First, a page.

Logical block provisioning VPD page (SBC):
      Unmap command supported (LBPU): 1
      Write same (16) with unmap bit supported (LBWS): 0
      Write same (10) with unmap bit supported (LBWS10): 0

    The Unmap command supported (LBPU) parameter set to 1 means that a thin disk is used, which is what we need. A value of 0 means that the type of virtual disk is thick (eager or sparse), UNMAP will not work with thick disks.

    sg_inq /dev/sdc -d
    standard INQUIRY:
     PQual=0 Device_type=0 RMB=0 version=0x02 [SCSI-2]
     [AERC=0] [TrmTsk=0] NormACA=0 HiSUP=0 Resp_data_format=2
     SCCS=0 ACC=0 TPGS=0 3PC=0 Protect=0 [BQue=0]
     EncServ=0 MultiP=0 [MChngr=0] [ACKREQQ=0] Addr16=0
     [RelAdr=0] WBus16=1 Sync=1 Linked=0 [TranDis=0] CmdQue=1
     length=36 (0x24) Peripheral device type: disk
     Vendor identification: VMware
     Product identification: Virtual disk
     Product revision level: 1.0

    Version version = 0x02 [SCSI-2] means that UNMAP will not work, we need version SPC-4:

    sg_inq -d /dev/sdb
    standard INQUIRY:
     PQual=0 Device_type=0 RMB=0 version=0x06 [SPC-4]
     [AERC=0] [TrmTsk=0] NormACA=0 HiSUP=0 Resp_data_format=2
     SCCS=0 ACC=0 TPGS=0 3PC=0 Protect=0 [BQue=0]
     EncServ=0 MultiP=0 [MChngr=0] [ACKREQQ=0] Addr16=0
     [RelAdr=0] WBus16=1 Sync=1 Linked=0 [TranDis=0] CmdQue=1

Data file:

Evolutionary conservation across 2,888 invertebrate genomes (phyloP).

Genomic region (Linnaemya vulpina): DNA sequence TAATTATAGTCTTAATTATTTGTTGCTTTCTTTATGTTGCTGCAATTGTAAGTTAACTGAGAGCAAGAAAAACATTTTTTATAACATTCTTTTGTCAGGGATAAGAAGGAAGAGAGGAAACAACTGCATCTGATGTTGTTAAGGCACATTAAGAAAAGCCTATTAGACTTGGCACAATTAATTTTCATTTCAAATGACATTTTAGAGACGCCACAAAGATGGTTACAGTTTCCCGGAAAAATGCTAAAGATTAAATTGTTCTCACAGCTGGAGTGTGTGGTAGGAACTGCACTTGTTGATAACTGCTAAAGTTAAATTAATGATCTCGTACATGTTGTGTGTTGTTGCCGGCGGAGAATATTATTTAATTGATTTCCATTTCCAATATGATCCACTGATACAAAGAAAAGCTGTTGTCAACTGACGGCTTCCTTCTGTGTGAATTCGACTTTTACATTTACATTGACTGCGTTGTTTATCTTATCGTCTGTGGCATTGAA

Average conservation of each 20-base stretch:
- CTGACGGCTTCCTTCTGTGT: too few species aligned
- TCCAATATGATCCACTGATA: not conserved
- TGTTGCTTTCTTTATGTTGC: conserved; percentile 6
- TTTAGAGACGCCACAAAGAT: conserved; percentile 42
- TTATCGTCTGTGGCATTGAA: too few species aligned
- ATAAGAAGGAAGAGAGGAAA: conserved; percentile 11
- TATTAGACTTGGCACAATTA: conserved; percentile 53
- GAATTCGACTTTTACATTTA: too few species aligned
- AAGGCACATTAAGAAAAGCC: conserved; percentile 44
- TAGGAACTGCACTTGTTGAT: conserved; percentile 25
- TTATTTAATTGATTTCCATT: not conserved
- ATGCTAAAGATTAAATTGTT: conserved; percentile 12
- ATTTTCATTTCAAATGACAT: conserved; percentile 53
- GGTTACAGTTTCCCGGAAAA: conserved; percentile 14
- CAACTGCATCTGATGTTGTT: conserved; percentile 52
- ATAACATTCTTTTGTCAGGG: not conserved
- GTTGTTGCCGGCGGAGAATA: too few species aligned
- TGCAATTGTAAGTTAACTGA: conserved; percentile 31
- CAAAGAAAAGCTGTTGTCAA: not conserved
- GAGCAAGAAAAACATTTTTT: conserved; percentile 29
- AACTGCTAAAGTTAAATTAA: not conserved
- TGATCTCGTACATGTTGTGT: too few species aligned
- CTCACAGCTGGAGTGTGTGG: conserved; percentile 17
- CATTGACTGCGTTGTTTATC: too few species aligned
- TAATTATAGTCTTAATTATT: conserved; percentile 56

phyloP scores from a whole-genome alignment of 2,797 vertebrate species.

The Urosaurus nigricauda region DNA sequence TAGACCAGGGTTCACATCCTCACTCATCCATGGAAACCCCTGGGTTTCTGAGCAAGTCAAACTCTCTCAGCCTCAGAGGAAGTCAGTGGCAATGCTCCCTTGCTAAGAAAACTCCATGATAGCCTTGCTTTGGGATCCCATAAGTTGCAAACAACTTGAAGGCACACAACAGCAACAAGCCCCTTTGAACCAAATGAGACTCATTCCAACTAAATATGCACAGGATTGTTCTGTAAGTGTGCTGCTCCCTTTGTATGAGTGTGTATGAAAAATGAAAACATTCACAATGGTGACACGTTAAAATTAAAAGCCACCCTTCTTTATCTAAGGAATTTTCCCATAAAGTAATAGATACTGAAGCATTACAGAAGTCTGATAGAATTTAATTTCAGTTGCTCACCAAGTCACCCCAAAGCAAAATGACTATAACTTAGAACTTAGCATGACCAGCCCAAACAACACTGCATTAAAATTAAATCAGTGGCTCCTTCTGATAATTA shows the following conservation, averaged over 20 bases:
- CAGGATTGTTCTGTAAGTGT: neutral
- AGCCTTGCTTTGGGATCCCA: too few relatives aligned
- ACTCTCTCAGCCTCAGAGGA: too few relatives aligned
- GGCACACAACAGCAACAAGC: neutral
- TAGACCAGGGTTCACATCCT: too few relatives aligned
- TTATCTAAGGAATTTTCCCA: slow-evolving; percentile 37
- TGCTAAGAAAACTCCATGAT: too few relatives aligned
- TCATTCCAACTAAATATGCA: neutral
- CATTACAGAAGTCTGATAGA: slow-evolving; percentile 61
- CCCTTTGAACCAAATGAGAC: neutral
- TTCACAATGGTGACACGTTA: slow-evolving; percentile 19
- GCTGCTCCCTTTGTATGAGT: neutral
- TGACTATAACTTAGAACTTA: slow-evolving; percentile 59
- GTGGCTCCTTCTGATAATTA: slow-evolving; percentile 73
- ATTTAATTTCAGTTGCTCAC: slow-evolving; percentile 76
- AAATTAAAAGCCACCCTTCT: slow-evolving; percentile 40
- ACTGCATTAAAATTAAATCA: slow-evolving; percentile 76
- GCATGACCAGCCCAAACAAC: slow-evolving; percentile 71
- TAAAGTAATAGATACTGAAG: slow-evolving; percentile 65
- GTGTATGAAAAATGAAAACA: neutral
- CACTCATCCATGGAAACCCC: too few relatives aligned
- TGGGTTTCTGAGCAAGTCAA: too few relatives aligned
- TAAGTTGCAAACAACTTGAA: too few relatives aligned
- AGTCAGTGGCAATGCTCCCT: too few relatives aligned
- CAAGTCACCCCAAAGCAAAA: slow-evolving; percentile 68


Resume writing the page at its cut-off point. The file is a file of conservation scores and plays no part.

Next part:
length=36 (0x24) Peripheral device type: disk
     Vendor identification: VMware
     Product identification: Virtual disk
     Product revision level: 2.0

    Let's check that UNMAP is up and running:
    To do this, run the command
    grep . /sys/block/sdb/queue/discard_max_bytes

    a value of 1 indicates that the guest OS notifies the SCSI level of deleted blocks from the file system.

    Check if space is freed up using UNMAP:
    sg_unmap --lba=0 --num=2048 /dev/sdb
    blkdiscard --offset 0 --length=2048 /dev/sdb

    If you get the error "blkdiscard: / dev / sdb: BLKDISCARD ioctl failed: Operation not supported" then UNMAP does not work. If there is no error, it remains to mount the file system with the discard key :
    mount /dev/sdb /mnt/netapp_unmap -o discard

    It is important to remember that the VMware hypervisor starts UNMAP asynchronously , that is, with a delay. This means that in practice, you will most likely never have 1: 1 occupied space, inside the guest OS / on the hypervisor datastore and on the storage moon.


    VVOL technology starting with vSphere 6.0, VM Hardware version 11 and Windows 2012 GOS with the NTFS file system supports the automatic release of space inside the thin moon on the external storage on which this virtual machine is located.

    Linux GOS supporting SPC -4 installed on VM Hardware version 11 on vSphere 6.5 will also be able to return space from inside the virtual machine to the thin moons of storage.

    This significantly improves the utilization of usable space in a SAN infrastructure using Thing Provisioning and Hardware-assistant snapshots.

    Learn more about tuning ESXi 6.x for ONTAP .